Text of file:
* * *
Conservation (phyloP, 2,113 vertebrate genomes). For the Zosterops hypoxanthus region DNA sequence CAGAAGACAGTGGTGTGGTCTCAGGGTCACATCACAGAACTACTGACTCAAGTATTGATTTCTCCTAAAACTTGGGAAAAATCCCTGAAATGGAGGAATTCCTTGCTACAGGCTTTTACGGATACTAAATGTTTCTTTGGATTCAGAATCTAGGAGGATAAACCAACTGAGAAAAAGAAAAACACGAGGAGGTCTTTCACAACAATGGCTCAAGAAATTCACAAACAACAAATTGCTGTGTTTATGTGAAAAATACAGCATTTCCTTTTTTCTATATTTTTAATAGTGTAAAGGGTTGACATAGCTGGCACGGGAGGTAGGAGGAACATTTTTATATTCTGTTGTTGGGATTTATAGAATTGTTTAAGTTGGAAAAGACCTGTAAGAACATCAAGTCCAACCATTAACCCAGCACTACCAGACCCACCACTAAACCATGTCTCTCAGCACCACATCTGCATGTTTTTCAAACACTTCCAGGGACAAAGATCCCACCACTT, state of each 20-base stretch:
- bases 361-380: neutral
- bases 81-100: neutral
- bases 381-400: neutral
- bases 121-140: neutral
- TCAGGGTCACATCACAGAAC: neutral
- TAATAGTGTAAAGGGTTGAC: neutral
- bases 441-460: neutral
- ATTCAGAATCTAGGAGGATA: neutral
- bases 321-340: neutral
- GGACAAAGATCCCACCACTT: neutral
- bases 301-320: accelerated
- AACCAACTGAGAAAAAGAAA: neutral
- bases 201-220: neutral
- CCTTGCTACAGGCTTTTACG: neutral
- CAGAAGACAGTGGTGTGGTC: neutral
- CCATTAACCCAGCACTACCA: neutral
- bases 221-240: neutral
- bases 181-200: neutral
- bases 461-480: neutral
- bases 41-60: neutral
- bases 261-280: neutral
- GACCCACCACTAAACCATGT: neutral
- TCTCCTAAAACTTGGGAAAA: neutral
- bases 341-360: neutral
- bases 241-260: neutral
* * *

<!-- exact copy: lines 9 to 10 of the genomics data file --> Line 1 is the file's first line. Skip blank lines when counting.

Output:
- ATTCAGAATCTAGGAGGATA: neutral
- bases 321-340: neutral